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  Chenille Bedspreads 


Chenille bedspreads have been around since the 1930’s and have moved from the streets of Dalton, Georgia to all over the world. Years ago people traveling US Highway 41 would stop and purchase the bedspreads believing them to be authentic American folk crafts because of their unique patterns. One specific design known as the Peacock out sold several other designs and was extremely popular. Through time a certain section of Highway 41 became known as Peacock Alley.

During the Great Depression, these bedspreads became the townspeople’s only source of cash. This income would soon provide families, food and housing in a time of great need. This business even made some people very wealthy and it was reported that by the late 1930’s, Dalton’s B. J. Bandy was the first man to make $1 million. Others soon followed and made a living selling Chenille bedspreads

As farm work turn into factory work, companies such as Cabin Crafts expanded their business and manufactured Chenille bedspreads nationwide. Sewing machines were introduced and made things much easier for massive production. Machines centralized the organization and provided many jobs for men and women. Workers were encouraged to work several hours, so they can provide for their families. These factories controlled the work process and developed a new task for inserting raised yarn tuffs, which provided more jobs to the people. 

The tufting industry has boomed in Dalton, Georgia and increased productivity tremendously. The remarkable success of tufted bedspreads led companies to experiment with other products, such as robes, tank sets (fuzzy covers for toilets), and small rugs. The experimentation with small rugs eventually led some of these companies to begin using the machine tufting process to cover an entire piece of room-sized (nine feet by twelve feet or so) backing material with raised yarn tufts to produce carpets. In the 1950s carpets surpassed bedspreads and other tufted products and became a staple of American consumption. Dalton remains the tufted bedspread capital of the world, but it also became the carpet capital of the world by the early 1960s.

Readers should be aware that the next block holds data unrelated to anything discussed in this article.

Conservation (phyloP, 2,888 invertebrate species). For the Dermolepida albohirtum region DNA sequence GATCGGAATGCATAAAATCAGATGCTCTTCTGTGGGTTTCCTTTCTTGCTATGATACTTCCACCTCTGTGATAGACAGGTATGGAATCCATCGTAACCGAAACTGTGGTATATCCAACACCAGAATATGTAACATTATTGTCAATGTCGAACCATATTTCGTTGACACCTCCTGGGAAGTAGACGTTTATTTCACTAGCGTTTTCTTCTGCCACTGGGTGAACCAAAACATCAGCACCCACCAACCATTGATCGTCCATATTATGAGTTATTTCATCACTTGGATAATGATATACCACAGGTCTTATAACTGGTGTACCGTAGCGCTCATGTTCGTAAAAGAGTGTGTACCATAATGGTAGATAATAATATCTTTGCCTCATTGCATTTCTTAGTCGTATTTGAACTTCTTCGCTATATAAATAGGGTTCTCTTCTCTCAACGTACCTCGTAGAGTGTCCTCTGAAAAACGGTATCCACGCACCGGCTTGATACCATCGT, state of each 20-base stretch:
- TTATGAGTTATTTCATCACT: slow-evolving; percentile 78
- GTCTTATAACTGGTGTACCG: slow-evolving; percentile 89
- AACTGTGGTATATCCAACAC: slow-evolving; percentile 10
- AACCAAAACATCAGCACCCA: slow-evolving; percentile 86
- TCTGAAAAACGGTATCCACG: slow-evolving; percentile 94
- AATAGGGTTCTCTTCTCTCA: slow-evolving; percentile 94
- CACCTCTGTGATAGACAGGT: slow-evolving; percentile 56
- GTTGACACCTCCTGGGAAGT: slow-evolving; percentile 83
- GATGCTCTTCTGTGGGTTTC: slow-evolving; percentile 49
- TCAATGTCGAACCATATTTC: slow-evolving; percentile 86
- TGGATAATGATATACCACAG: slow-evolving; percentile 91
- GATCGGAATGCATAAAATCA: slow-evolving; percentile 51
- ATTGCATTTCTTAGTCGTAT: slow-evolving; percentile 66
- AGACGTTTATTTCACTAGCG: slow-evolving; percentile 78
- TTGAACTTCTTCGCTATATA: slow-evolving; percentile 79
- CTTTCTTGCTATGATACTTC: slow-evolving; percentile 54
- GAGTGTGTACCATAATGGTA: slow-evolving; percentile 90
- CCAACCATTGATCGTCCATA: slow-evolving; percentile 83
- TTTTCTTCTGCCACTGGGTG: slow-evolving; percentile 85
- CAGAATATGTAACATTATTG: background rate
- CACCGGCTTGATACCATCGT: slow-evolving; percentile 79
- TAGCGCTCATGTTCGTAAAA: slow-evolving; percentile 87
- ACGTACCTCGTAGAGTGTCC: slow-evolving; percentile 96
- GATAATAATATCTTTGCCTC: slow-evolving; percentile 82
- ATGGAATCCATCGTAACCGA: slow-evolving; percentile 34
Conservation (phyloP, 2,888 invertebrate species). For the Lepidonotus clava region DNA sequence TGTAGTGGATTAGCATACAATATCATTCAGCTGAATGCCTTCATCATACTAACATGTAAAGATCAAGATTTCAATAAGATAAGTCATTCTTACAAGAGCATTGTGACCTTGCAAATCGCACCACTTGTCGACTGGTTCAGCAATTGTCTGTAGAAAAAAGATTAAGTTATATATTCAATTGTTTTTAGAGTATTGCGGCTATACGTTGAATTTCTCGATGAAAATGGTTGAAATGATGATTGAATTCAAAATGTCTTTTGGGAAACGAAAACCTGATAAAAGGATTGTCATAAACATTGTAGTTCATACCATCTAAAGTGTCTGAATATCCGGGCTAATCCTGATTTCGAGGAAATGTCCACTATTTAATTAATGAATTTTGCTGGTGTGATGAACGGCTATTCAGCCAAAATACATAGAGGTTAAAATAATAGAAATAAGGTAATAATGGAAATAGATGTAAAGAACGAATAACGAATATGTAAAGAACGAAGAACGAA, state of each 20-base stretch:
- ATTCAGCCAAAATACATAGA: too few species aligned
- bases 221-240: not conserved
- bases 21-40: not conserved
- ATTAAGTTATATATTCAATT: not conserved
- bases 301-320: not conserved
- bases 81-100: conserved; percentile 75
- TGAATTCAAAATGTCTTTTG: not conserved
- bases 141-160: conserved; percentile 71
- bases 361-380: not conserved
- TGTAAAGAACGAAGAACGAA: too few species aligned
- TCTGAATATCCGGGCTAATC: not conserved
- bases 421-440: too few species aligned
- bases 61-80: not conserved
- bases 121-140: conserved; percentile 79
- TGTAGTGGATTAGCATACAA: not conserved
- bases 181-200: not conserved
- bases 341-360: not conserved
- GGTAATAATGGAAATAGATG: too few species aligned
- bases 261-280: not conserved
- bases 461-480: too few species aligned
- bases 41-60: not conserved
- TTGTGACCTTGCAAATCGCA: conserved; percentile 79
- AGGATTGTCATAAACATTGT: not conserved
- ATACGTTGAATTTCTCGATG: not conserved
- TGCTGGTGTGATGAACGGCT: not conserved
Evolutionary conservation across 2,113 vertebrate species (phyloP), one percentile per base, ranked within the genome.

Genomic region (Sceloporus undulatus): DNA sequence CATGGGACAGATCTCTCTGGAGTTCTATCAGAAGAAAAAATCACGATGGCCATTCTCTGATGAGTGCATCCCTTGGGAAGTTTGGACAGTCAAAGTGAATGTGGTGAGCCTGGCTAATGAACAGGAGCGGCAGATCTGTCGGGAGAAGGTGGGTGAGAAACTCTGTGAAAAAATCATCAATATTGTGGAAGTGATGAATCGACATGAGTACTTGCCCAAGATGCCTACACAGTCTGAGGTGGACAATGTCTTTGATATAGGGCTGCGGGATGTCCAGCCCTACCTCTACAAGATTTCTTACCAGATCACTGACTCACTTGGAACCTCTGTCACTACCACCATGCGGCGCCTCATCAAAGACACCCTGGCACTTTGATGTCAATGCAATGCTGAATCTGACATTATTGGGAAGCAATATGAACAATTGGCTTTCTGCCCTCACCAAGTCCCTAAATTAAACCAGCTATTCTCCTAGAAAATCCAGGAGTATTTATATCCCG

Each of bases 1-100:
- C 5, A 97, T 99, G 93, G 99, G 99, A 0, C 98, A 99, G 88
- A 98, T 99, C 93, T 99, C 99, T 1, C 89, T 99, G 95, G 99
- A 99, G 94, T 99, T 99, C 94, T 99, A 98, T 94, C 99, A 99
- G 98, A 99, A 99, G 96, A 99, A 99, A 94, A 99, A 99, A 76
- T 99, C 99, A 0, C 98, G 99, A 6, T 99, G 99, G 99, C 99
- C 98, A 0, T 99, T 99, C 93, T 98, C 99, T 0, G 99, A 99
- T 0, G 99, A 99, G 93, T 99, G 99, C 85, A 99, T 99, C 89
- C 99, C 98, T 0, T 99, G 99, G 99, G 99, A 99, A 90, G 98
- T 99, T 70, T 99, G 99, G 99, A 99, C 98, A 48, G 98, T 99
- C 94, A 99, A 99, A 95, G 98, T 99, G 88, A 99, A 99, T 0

Exhibits related to the old bedspread industry can be found at Crown Gardens and Archives in Dalton. Crown houses a number of bedspreads from the period, as well as other exhibits related to the history of the Dalton area.

The history of textiles of this type begins about 1895 when Catherine Evans stumbled across a Civil War-era tufted bedspread and was inspired to try to make one of her own. She stretched cotton fabric on a quilting frame, drew in the design and then hand- stitched it with thick yarn to create the desired tufted look. Next, she boiled the fabric to shrink it so that the yarn would be tightly bound to the fabric backing.

In the early years of the 20th century, the making of these bedspreads became something of a cottage industry when Evans began employing her Dalton, Ga., neighbors to help her in the manufacturing process. The local cotton mills produced sheeting for use in this process, and the popularity of these items spread up and down the East Coast.

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Twin Cotton Chenille Bedspread - King Charles

Twin Cotton Chenille Bedspread - King Charles

Capturing the artistry and character of historic Charleston King Charles brings the highest standards of craftmanship into your home The intricate weaving techniques and quality 100% cotton components combine to create a timeless masterpiece. King Charles is constructed to be handed down as an heirloom from generation to generation We have taken the time ot faithfully reproduce archival design elements with detailed precision This design has evolved from a reference piece that dates back to the roots of our nation's heritage 100% cotton Machine wash/dry Available colors:

Other featured products:

1. Queen Size American Tradition Chenille Bedspread




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